IN ADDITION to the ruling National Council for Peace and Order (NCPO), all eyes are now trained on the formation of the National Reform Council (NRC).
This agency will not just decide upon the direction that national reforms take, but will also have a say in the content of the new constitution, which will remain in effect even after an elected government takes over. After all, 20 of the 36 members of the charter-drafting committee will hail from the NRC, and it will be the NRC chief who appoints members of the charter-drafting agency.
Hence the directions the new charter and the national reform eventually take will depend very much on who the members of the NRC are and who selects them.
By tomorrow, the NCPO is expected to name members of the 11 selection committees, who will then shorlist NRC members for each of the 11 areas of reform. Then, on Thursday, the nomination of NRC candidates will begin.
Like the Senate, the NRC will be divided into two groups – one representing the 77 provinces and the other representing their areas of expertise. The only way the NRC will be different from the Senate is that not a single member will be elected.
Meanwhile, committees representing the 77 provinces will nominate five candidates each, and the NCPO will then choose one nominee per province.
The selection committees for this category have already been stipulated – based mostly on their position, such as governors, provincial Election Commission members among others – in the Royal Decree.
However, at this point, very little is known of how the 11 seven-member panels focusing on the 11 areas of reform will be selected. All the Royal Decree says is that each panel will comprise seven members who are considered experts or have experience in specific fields.
Each committee will be in charge of selecting candidates for one of the 11 fields of reform, namely politics, administration at state level, local administration, law and justice system, education, economy, energy, public health and environment, mass media, social issues, and other issues.
These committees will eventually shortlist up to 50 people in each area of reform from the names that are put forward by non-profit legal entities. The NCPO will then choose a maximum of 173 individuals, of the 550 or so nominated, to join the 77 provincial representatives to make up the 250-member NRC.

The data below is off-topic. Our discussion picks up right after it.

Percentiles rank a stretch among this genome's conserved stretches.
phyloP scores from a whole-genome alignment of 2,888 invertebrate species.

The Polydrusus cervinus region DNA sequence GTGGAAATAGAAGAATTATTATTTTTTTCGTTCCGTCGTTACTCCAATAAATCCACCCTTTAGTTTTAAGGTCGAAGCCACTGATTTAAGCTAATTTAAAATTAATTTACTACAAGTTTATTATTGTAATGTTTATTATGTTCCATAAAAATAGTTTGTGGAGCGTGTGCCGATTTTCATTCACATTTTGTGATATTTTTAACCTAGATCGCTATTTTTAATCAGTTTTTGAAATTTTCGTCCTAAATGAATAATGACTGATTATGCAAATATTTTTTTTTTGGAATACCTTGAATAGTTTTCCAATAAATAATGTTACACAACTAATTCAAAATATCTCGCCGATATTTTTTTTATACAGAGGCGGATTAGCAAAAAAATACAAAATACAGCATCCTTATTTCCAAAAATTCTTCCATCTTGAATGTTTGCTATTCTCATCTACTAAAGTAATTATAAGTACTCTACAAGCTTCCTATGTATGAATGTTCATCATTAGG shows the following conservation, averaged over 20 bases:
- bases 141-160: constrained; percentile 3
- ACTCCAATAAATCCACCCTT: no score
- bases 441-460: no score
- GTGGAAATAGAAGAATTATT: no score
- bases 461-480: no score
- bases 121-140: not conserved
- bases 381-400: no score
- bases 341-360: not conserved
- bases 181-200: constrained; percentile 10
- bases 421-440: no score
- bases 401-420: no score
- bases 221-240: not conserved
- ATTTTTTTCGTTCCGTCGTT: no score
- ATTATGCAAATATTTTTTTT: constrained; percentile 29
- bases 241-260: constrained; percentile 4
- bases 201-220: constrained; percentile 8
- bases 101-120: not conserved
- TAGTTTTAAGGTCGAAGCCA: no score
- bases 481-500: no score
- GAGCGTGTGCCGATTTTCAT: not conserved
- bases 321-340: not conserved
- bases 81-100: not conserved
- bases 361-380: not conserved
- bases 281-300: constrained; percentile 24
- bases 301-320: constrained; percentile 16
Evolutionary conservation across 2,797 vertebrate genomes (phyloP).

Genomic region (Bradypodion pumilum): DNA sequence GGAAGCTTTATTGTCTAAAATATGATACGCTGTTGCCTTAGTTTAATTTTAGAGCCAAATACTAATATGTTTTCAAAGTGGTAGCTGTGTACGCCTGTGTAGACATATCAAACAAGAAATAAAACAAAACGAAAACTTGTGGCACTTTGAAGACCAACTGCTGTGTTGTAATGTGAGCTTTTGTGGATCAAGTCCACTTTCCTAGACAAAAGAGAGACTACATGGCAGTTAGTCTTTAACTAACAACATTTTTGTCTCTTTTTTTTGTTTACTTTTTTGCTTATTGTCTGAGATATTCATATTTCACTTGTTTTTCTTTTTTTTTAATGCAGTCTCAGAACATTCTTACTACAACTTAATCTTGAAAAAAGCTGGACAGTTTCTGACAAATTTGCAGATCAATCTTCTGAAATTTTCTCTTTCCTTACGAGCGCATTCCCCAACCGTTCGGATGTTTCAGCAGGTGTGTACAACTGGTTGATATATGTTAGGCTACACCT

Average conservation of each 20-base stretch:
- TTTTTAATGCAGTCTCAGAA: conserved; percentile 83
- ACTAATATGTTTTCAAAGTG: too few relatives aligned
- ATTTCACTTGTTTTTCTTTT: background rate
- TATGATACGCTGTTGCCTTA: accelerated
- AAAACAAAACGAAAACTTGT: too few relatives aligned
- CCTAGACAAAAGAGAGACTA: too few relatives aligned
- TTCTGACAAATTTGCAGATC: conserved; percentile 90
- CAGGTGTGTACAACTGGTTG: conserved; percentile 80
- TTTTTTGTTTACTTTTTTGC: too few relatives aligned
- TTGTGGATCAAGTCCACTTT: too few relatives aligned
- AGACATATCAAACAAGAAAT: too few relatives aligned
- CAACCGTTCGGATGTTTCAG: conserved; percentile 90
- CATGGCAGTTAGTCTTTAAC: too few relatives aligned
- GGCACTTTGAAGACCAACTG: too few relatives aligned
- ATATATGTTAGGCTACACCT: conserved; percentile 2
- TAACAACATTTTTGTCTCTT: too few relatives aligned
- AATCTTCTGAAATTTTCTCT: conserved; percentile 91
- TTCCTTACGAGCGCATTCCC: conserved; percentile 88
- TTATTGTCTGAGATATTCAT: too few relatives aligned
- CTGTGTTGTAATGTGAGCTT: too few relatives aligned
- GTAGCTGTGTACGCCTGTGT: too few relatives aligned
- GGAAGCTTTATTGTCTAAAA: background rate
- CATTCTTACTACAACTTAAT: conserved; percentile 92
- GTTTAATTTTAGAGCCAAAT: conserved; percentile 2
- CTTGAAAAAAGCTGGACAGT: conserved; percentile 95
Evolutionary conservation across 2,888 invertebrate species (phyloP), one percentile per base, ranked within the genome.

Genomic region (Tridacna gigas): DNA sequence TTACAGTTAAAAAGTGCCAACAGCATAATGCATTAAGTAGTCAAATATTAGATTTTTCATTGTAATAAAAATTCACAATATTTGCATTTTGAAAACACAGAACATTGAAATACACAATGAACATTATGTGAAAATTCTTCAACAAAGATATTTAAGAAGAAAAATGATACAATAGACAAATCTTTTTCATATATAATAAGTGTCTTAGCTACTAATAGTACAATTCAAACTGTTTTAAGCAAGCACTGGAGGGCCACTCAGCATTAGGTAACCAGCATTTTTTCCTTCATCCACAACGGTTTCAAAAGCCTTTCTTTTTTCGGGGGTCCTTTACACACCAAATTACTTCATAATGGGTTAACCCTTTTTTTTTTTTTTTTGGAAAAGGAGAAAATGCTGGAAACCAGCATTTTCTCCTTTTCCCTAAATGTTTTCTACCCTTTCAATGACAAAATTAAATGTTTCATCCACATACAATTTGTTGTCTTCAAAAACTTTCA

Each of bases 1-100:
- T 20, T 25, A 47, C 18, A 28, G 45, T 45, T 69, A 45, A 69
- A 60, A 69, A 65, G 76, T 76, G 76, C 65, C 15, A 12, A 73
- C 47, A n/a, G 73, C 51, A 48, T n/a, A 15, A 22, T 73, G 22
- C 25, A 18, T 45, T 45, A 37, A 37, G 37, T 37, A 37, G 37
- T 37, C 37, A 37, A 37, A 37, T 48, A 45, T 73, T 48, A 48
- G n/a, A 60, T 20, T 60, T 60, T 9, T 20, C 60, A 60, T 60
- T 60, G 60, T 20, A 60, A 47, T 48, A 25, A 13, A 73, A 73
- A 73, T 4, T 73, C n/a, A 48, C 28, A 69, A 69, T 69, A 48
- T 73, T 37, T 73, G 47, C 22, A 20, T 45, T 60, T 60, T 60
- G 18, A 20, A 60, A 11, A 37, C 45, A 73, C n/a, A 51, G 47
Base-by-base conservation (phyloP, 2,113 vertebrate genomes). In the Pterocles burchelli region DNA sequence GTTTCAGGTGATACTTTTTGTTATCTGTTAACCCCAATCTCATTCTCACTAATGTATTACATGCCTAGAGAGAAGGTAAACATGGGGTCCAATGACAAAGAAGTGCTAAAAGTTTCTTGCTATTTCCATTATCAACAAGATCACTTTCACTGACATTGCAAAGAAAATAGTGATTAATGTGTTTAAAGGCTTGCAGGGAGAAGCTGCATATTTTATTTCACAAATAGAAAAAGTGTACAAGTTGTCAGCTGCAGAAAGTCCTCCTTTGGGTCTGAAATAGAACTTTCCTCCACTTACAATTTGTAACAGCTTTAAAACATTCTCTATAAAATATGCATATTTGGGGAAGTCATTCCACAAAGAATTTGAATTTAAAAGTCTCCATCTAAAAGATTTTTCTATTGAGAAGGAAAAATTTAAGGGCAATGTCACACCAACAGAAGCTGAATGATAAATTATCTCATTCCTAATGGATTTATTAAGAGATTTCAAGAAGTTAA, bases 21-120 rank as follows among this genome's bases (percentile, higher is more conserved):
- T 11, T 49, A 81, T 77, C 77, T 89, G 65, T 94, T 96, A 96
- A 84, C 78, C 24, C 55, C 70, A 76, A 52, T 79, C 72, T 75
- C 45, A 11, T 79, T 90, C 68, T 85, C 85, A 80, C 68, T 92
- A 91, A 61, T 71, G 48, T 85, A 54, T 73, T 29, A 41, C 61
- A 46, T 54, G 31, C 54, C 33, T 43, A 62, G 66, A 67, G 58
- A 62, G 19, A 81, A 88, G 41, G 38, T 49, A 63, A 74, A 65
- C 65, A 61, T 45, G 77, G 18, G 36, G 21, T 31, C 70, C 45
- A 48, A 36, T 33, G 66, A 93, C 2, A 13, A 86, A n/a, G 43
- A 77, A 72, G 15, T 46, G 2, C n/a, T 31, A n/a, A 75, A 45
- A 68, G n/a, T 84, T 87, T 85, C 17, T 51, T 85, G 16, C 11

The legal entities that are eligible to nominate NRC candidates include 3,146 registered non-profit organisations, 200,000 temples, universities, and 73 registered political parties. Each entity can nominate two candidates.
While major political parties like Pheu Thai, Democrat and Chart Thai Pattana have already said they would not nominate anybody, other smaller parties such as Phalang Chon, Bhum Jai Thai and Chart Pattana have agreed to participate.
However, unlike Democrats, who have moral reasons for staying away from the junta, Pheu Thai’s key members say they choose not to send over a party member because they believe their proposals will not be accepted.
This clearly reflects distrust in the coup-makers, who have the final say in who makes up the NRC. And some people – not just Pheu Thai members – simply do not want to collaborate with coup-makers. This is despite the fact that the NCPO has said it wants all Thais to have a hand in the country’s reforms.
Now a pertinent question arises: If people are being given a chance to have a say in making big changes to their problem-plagued country, why aren’t they joining?
Can it be because the sacrifices are too great? After all, members of the charter-drafting panel cannot hold any political position for two years, not to mention the added pressure from the general public.
However, even though NCPO chief General Prayuth Chan-ocha insisted on Saturday that the NRC would be allowed to work freely, it should be the ruling council that takes all the responsibility because it will name each and every NRC member.
In other words, the NCPO’s influence is not necessarily ever going to evaporate.